Thursday, November 14, 2013

Press Releases: Getting spun

Published in the Portland Phoenix

News is far more than just what government officials say. That’s hard enough for many of Maine’s daily papers to remember on a good day, much less late on a sleepy post-Halloween Sunday production night. Which is when 2nd District Democratic Congressman Mike Michaud, who is running for governor in the 2014 election, submitted an opinion piece to the Bangor Daily News and the Portland Press Herald declaring that he is gay.
The sequence of subsequent events shows not only how good Michaud and his team are at co-opting the news cycle, but also how vulnerable Maine’s mainstream media is to a professional operation.
The reaction was almost exclusively political — talking about the significance of Maine’s first openly gay member of Congress, the historic nature of the nation’s first openly gay gubernatorial candidate, whether the move would help or hurt Michaud in fundraising and voter support, commentary from pundits about whether anyone cared about Michaud’s sexuality anyway, reaction from lunch-counter occupants that gayness doesn’t matter to them (because of course they’d tell a reporter if it did), and so on. (For a deeper analysis of the politics of Michaud’s move, see Al Diamon’s column on this page.)
Of course, some of this was unavoidable: According to Press Herald reporter Steve Mistler’s story on the revelation, “Michaud’s campaign did not take questions about his announcement or its timing . . . Terms of the embargo also prohibited reporters from seeking reaction until after 12:01 am Monday. The campaign required that the newspapers agree to the terms in advance, while refusing to disclose the topic of the column until Sunday.” With little advance notice, and agreement not to make any follow-up calls until the middle of the night, reporters were completely hamstrung.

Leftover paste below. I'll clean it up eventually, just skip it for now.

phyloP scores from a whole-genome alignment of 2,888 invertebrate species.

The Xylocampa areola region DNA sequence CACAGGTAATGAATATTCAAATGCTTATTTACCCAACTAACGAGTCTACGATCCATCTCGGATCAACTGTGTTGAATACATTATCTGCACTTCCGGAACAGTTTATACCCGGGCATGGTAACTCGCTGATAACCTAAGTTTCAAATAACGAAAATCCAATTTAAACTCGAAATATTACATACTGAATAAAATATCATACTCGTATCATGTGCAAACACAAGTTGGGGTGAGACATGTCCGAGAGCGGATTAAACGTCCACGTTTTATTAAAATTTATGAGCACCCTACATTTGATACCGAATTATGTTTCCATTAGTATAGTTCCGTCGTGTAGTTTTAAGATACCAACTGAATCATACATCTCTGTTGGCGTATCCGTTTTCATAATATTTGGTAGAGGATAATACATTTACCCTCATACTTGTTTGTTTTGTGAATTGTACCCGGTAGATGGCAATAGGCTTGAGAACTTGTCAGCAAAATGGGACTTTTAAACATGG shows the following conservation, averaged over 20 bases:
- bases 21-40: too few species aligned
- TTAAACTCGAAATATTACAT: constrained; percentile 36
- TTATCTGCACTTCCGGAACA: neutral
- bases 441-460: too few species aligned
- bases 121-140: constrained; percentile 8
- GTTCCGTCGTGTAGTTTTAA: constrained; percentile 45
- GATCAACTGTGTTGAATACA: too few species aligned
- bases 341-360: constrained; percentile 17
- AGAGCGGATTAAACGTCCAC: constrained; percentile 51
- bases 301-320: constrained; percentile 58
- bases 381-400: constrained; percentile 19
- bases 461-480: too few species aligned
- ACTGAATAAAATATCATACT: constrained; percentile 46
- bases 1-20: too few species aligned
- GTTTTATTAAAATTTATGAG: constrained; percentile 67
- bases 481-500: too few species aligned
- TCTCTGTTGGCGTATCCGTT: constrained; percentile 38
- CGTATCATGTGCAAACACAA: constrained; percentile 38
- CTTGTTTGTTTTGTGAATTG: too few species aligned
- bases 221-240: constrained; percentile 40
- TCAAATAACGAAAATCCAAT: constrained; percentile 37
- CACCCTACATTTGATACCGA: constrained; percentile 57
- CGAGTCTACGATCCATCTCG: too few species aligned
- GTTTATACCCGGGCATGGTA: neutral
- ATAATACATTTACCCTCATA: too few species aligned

Even in the days that followed, though, two important things were missing, both of which were no doubt just as Michaud hoped. First, even a short couple of years ago, any politician’s announcement of gayness would have merited a reporter’s phone call to Michael Heath, Maine’s loony-tunes rabid-knee-jerk gay-hater-in-chief of the state’s fringe commentariat. But times have changed in Maine’s media environment. Despite looking closely at all the reporting on the matter, I didn’t detect any attempts to find someone who might be morally opposed to Michaud’s self-identified sexual orientation. Avoiding intolerant demonization is commendable, of course, though no less noteworthy for being positive.
The other thing missing was any sense of Michaud’s humanity, or any recognition of the fact that coming out in 2013 is still an emotionally fraught process — even if the person doing the coming out is younger than Michaud’s 58 years, and even if the audience is someone more likely to be accommodating than that man’s septuagenarian Catholic mother. Sure, there were a couple of videos letting him speak his mind, but he didn’t take those opportunities to speak about himself as a person. (A November 12 Press Heraldpiece about the challenges of coming out didn’t even interview Michaud.)
The congressman/would-be governor specifically diverted any attention of that nature by asking rhetorically “Why does it matter?” and then moving right on to his policies and his legislative record. The reason it matters, of course, is not that being gay is anything bad or to be ashamed of. It matters because the process of coming out can be life-altering. It matters because voters want to elect people, not politicians.
Michaud has glossed over his own narrative, going so far as to claim that he’s “the same person today that I was last week, last year, and the year before.”
But that’s actually hard to believe. Coming to terms with one’s own sexuality and sexual orientation, and then telling family members (and the public!) is not simple or minor — particularly for someone who has spent decades in the closet and who, during that time, voted against multiple gay-rights proposals.
This is not a call for reporters to dig into Michaud’s sexual history or personal life — but it’s worth asking Michaud if he has learned anything from this process that might affect his views on certain public policies. So far, his grip on the media narrative has prevented even that basic question from arising.